Philosophers of science have given considerable attention to the logic of completed scientific systems. In this 1958 book, Professor Hanson turns to an equally important but comparatively neglected subject, the philosophical aspects of research and discovery. He shows that there is a logical pattern in finding theories as much as in using established theories to make deductions and predictions, and he sets out the features of this pattern with the help of striking examples in the history of science.
Within the past decade there has grown an acute and highly articulate group of critics of the orthodox interpretation of quantum theory,--the so-called "Copenhagen Interpretation." The writings of people like Bopp, Janossy, and particularly Bohm and Feyerabend, must be taken very seriously indeed. The future of some important discussions in the philosophy and the logic of science rests with these individuals. But they have, in their own writings, occasionally matched the inelegancies of Bohr and Heisenberg with as many inelegancies of (...) their own. The present paper is meant to present a quintet of considerations which may possibly lead to a reassessment of the issues between Bohr, Heisenberg, and their critics, especially Bohm and Feyerabend. (shrink)
History of science and philosophy of science are not logically related: to claim that they are would be either to underestimate or to misunderstand the genetic fallacy. But one risk of inferring that there is no connection at all between the two is the risk that philosophers of science may not know what they are talking about. The philosopher of science who does not know intimately the history of the scientific problem with which he is exercised may be discussing no (...) genuine state of affairs. On the other hand, The historian and philosopher of science are both concerned with the structure of scientific ideas, And these concerns are fused into one when the scientific "argumentation" of the past is the issue. (staff). (shrink)
The conceptual excitement of science often seems geared only to work in contemporary physics. Thus, philosophers regularly discuss current cosmology, relativity, or the foundations of microphysics. In these areas one's philosophy is stretched and strained far beyond what our ancestors might have anticipated. Historians of science have also focused attention on past events by remarking their analogies and similarities with perplexities in physics today. But there are statements, hypotheses and theories of the past which are rewarding in themselves, without having (...) to be referred to the agonies which now confound quantum theory and cosmology. Specifically, the First Law of Motion--the "Law of Inertia"--this has everything a logician of science could look for. Understanding the complexities and perplexities of this fundamental mechanical statement is in itself to gain insight into what theoretical physics in general really is. With this in view a study of the law is undertaken. (shrink)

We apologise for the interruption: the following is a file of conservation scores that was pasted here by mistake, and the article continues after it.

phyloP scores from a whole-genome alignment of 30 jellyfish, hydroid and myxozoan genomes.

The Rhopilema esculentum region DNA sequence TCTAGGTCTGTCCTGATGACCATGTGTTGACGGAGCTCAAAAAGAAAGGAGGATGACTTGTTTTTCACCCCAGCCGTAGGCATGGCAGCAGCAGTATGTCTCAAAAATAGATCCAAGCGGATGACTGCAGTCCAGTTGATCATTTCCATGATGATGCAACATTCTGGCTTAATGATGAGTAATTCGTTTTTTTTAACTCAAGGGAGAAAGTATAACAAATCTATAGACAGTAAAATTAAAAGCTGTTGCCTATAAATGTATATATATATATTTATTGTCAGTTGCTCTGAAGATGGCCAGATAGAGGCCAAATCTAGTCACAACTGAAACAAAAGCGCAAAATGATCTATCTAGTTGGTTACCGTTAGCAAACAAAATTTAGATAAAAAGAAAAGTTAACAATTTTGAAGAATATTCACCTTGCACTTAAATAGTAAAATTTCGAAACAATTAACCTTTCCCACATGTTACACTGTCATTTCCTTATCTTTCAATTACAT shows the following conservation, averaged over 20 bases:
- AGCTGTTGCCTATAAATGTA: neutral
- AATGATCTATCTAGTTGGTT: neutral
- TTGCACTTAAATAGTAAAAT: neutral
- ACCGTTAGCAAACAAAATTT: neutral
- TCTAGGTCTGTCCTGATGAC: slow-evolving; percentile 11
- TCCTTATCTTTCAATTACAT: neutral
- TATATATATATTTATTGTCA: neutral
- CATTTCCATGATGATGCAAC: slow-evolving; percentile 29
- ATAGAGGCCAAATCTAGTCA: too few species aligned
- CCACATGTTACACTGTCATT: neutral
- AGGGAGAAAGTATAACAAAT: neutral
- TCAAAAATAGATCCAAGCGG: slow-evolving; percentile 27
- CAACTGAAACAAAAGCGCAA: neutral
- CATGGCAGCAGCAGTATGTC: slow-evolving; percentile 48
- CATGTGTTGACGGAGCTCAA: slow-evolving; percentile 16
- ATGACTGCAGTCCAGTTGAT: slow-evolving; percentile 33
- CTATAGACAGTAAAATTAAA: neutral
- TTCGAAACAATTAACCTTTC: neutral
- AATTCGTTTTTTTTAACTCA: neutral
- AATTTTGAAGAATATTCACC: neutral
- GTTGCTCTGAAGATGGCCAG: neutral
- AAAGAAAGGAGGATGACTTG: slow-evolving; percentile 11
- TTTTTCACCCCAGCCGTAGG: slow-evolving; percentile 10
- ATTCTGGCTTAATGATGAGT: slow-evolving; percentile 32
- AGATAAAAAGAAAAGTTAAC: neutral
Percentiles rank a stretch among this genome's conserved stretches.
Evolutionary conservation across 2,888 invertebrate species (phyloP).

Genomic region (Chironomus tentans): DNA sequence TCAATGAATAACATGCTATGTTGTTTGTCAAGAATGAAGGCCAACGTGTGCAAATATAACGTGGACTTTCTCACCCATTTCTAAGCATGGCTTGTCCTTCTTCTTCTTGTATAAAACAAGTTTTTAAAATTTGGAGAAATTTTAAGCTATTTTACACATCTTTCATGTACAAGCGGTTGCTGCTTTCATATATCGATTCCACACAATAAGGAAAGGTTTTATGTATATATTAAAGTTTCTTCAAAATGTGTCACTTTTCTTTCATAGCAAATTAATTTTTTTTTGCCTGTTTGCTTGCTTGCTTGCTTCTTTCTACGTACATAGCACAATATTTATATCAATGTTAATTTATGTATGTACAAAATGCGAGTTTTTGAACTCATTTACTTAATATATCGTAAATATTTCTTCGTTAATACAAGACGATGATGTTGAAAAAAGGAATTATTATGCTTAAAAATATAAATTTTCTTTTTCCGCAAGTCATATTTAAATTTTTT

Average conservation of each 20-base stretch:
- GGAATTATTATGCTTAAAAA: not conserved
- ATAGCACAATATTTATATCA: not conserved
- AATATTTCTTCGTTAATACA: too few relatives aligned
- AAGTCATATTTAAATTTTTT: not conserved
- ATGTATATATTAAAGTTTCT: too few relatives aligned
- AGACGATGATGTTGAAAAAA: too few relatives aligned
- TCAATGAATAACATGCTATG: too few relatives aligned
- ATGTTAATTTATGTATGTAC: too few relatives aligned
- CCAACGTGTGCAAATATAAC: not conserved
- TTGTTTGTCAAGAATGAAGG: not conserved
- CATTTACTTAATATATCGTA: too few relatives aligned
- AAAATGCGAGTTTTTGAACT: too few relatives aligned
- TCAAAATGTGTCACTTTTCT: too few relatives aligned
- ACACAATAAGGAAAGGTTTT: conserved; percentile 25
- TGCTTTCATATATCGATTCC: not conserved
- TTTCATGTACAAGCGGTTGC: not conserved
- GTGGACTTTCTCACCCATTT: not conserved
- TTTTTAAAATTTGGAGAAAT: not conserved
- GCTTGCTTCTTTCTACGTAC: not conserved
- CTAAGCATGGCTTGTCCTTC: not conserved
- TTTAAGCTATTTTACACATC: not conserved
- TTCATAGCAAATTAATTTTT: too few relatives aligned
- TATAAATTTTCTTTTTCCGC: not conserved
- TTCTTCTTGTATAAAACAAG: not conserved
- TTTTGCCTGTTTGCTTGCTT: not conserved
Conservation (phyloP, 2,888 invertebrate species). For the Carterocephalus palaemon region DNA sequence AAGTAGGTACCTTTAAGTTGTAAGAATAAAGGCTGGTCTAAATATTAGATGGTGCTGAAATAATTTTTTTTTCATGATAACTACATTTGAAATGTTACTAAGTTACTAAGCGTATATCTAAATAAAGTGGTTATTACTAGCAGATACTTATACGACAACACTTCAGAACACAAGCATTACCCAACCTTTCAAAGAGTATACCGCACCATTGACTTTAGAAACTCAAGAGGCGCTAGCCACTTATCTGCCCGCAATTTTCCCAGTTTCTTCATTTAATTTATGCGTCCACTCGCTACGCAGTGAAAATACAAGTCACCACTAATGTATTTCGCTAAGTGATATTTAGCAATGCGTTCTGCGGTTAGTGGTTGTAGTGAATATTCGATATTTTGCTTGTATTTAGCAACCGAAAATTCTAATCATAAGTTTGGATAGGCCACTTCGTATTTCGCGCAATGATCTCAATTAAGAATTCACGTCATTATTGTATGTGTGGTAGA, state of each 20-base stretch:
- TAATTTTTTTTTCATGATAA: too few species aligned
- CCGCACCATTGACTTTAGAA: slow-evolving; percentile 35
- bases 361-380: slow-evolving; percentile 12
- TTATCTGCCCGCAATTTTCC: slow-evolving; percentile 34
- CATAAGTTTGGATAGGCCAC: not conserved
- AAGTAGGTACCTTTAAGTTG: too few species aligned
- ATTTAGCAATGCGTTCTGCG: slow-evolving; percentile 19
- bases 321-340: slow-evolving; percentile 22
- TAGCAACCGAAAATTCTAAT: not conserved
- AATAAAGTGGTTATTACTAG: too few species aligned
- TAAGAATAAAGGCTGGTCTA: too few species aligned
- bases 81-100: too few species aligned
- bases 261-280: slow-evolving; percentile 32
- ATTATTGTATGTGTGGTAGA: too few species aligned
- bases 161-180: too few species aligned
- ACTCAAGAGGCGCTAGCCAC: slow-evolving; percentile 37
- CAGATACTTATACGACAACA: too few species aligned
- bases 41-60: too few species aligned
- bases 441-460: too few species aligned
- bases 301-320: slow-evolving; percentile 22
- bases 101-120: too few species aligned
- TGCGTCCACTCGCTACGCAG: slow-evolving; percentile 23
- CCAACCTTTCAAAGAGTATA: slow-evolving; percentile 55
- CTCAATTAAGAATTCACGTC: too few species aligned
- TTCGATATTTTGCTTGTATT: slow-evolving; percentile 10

1. The philosophical version of the primary-secondary distinction concerns (a) the 'real' properties of matter, (b) the epistemology of sensation, and (c) a contrast challenged by Berkely as illusory. The scientific version of the primary-secondary distinction concerns (a') the physical properties of matter, (b') a contrast essential within the history of atomism, and (c') a contrast challenged by 20th century microphysics as de facto untenable. 2. The primary-secondary distinction within physics can be interpreted in two ways: a. it can refer (...) to content; e.g. 'Matter has the properties of mass, shape, density... etc. -- it only appears to have the properties of warmth, fragrance, etc.' Or, b. it can refer to form; e.g. 'Whatever properties our best theories accord to primary matter, e.g., electrons, these are by definition primary. All other properties of, e.g., macromatter, are derivative.' Concerning 2.a., this interpretation is simply false when 17th, 18th, or 19th century values for the property-variables are introduced. Concerning 2.b., this either uninformative or misleading. It is uninformative when it constitutes no more than a decision to use the word 'primary' as an umbrella-word for all the properties contemporary micro-physics accords to fundamental material particles, whatever these may be. It is misleading when it turns on an implicit contrast between certain properties particles may be said to have when 'harnessed' to a detector, and certain other properties these particles have when free and unharnessed to any detector. This contrast does not exist. Quantum-theoretic information is always about particles-and-their-detectors-in-combination. Dissolve this combination and you destroy any possible knowledge of the particle. Hence the notion of 'completely objectifiable properties of particles' is in principle unsound. (shrink)
A loose analogy relates the work of Laplace and Hilbert. These thinkers had roughly similar objectives. At a time when so much of our analytic effort goes to distinguishing mathematics and logic from physical theory, such an analogy can still be instructive, even though differences will always divide endeavors such as those of Laplace and Hilbert.